Monday, February 25, 2008

A burst of FARG activity

Last week saw an immense burst of FARG activity. A new blog has been set up, as have other initiatives. It seems that Michael Roberts is now officially developing a Framework (and applying it to Copycat). More as story unfolds.

Thursday, February 21, 2008

Raging against the machine

He can bring people together, but can he make history?

Wednesday, February 20, 2008

Top-down AND bottom-up thinkodynamics

If something, anything, is "thinkable", then it is bottom-up; it can be seen or felt and change mental context (e.g., alter contents on the slipnet).

And anything thinkable, however abstract, can also be imagined--thus it also exerts top-down pressure.

A small thought for man, a big leap for FARG computational modeling.

Monday, February 18, 2008

Essence and Accident: Convergence to Michael Roberts' ideas

Take a look at a dolphin and a shark and think about convergent evolution.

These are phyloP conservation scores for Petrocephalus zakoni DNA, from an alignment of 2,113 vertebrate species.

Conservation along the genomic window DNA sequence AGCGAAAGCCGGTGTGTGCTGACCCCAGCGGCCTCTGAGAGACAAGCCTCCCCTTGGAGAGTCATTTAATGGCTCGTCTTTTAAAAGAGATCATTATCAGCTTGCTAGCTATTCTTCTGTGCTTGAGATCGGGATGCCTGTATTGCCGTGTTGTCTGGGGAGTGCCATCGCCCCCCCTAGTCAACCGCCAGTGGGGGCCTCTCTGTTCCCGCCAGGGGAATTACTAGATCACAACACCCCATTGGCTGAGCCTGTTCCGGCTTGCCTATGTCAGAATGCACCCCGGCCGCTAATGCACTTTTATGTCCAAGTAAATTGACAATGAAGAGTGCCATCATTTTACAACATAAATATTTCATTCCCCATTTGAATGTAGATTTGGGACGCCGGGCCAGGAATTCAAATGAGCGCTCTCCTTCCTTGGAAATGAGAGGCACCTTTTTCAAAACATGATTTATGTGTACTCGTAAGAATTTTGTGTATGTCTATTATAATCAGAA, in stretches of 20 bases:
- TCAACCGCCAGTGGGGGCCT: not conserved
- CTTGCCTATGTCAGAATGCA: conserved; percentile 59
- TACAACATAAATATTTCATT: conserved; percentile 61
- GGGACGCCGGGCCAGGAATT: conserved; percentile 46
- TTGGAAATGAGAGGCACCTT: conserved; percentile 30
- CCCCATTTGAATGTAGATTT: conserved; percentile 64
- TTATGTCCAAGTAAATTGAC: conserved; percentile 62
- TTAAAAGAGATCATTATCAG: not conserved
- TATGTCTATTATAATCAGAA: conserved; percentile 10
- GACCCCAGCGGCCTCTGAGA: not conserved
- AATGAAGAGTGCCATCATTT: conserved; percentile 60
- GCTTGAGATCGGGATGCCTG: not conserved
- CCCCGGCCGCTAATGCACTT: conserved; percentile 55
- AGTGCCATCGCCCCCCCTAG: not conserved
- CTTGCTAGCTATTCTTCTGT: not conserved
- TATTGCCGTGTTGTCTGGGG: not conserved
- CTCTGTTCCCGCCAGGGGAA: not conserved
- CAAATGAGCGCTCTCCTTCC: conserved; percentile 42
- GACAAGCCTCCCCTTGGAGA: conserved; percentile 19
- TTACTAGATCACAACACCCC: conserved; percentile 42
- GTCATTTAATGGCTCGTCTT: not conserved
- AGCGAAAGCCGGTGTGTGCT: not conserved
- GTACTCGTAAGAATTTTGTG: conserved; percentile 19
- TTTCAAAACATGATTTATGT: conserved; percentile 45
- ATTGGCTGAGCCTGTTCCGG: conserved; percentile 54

I've of course read a bunch of times Michael Robert's ideas on a FARG core engine, encapsulating the essential from the accidental in a domain.

But after some email exchanges, I'm stunned to see that many of the ideas we're proposing on this website had also been in his vision. Which brings up the question:

Is it convergence? Are we both right to pose (i) domain-free codelets, (ii) distributed temperature, (iii) slipnet nodes with structure? Are we converging to the same ideas because these are, in a sense, the right ideas?

Or have crimes been committed? Have I simply stolen his blueprints and am now, years later, claiming that I've stumbled into them, and just feel like they're mine because time has passed and when I went back to the drawing board all I could see was what was already in my mind?